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  • You Can’t Eat Freedom: Southerners and Social Justice after the Civil Rights Movement by Greta de Jong
  • Charles C. Bolton
You Can’t Eat Freedom: Southerners and Social Justice after the Civil Rights Movement. By Greta de Jong. Chapel Hill: University of North Carolina Press, 2016. 320pp. $34.95. ISBN 978-1-4696-2930-8.

In the mid-1960s, black activists and their allies won two key victories in their long fight for freedom. The 1964 Civil Rights Act outlawed racial segregation in public accommodations, and the 1965 Voting Rights Act ended almost a century of efforts by whites to disfranchise black voters. Despite these triumphs, many objectives of the long Civil Rights movement remained unfulfilled, most notably any significant economic reforms to assist African Americans, who had endured centuries of enslavement as well as a century of second-class citizenship.

In You Can’t Eat Freedom, Greta de Jong looks at the continuing fight for economic justice in the cotton plantation districts of Alabama, Louisiana, and Mississippi in the period after the momentous Civil Rights victories of the mid-1960s. On the one hand, the Voting Rights Act of 1965 brought political empowerment (albeit not immediately) to blacks in a region where they comprised a majority of the population. At the same time, blacks in this area faced an economic crisis by the mid-1960s. The final phase of an agricultural revolution, [End Page 277] which began in the 1940s, spurred by mechanization, economically displaced millions of agricultural laborers throughout the Deep South, the vast majority of them African Americans.

Whites in these cotton districts typically welcomed the economic changes as a way to rid their region of black workers no longer needed to sustain economic prosperity. Whites believed that an out-migration of superfluous black labor would also fortuitously limit the impact of black enfranchisement by eliminating black voting majorities in the plantation districts. The attitude of whites in these areas as the cotton plantation economy collapsed revealed the true sentiment whites held for their black neighbors. They were only valued as laborers, and once that workforce was no longer needed, they were seen as expendable. These attitudes echoed beliefs that dated back to the nineteenth century, when whites who could imagine an end to slavery embraced colonization and Back-to-Africa schemes as a way to remove African Americans from their midst.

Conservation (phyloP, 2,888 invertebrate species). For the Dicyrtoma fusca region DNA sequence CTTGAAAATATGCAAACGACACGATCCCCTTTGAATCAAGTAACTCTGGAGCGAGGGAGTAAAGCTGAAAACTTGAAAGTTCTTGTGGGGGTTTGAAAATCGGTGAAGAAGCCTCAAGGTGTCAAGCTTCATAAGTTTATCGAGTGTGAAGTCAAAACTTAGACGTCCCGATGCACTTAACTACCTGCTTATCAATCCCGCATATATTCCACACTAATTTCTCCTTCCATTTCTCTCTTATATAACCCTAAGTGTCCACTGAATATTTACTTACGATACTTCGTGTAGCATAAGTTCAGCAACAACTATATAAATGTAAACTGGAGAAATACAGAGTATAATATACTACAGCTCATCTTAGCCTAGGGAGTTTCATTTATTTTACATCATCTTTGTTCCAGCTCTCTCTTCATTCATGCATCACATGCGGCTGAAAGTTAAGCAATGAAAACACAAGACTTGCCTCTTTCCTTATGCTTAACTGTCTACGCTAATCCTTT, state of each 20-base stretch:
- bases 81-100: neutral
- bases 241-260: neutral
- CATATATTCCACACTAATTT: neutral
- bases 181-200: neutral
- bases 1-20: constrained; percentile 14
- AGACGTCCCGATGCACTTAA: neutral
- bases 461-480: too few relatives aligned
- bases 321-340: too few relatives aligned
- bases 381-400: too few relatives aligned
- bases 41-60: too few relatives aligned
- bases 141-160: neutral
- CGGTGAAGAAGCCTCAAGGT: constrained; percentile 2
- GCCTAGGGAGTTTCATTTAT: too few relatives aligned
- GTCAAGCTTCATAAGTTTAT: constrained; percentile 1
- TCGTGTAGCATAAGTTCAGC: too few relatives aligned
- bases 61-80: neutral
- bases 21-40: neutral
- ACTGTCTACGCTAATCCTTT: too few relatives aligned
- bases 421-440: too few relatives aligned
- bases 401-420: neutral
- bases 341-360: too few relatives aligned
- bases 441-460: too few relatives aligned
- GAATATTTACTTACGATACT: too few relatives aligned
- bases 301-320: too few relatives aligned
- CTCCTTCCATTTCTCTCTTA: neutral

As De Jong details, blacks resisted the notion that they should flee their homes. Some African Americans did continue to leave the Deep South throughout the twentieth century. Others, however, sought to use their new political clout to promote policies that would secure for African American residents a full measure of economic justice. They recognized that “political liberties unmoored from economic security were mere shadows of freedom” (p. 221). Initially, black activists worked with the federal War on Poverty programs, which provided services and jobs to those in black communities adversely affected by the decline of agricultural jobs and also empowered black citizens through the creation of Community Action Programs to shape and administer the federal poverty plans. The War on Poverty directly challenged white power, and as a result, white southerners frequently attacked the poverty programs as corrupt and wasteful.

Early on, a number of black leaders recognized different kinds of limitations inherent in the federal poverty programs, especially the typically insufficient funding provided to solve massive economic problems. While still utilizing whatever federal help continued to exist, De Jong shows how black activists also sought to address economic [End Page 278] problems by applying a tried-and-true strategy of the black community: self-help. Throughout the cotton plantation districts of Alabama, Louisiana, and Mississippi, low-income citizens organized cooperatives to develop “projects that offered possibilities for economic independence and the ability to control their own affairs” (p. 88). In 1967, members from twenty of these cooperatives formed the Federation of Southern Cooperatives (FSC), with the goal of creating “a comprehensive rural development plan to revitalize the plantation regions and put displaced workers on a path toward economic self-sufficiency” (p. 141). De Jong points out both the achievements and some of the internal problems of the cooperatives, but she...


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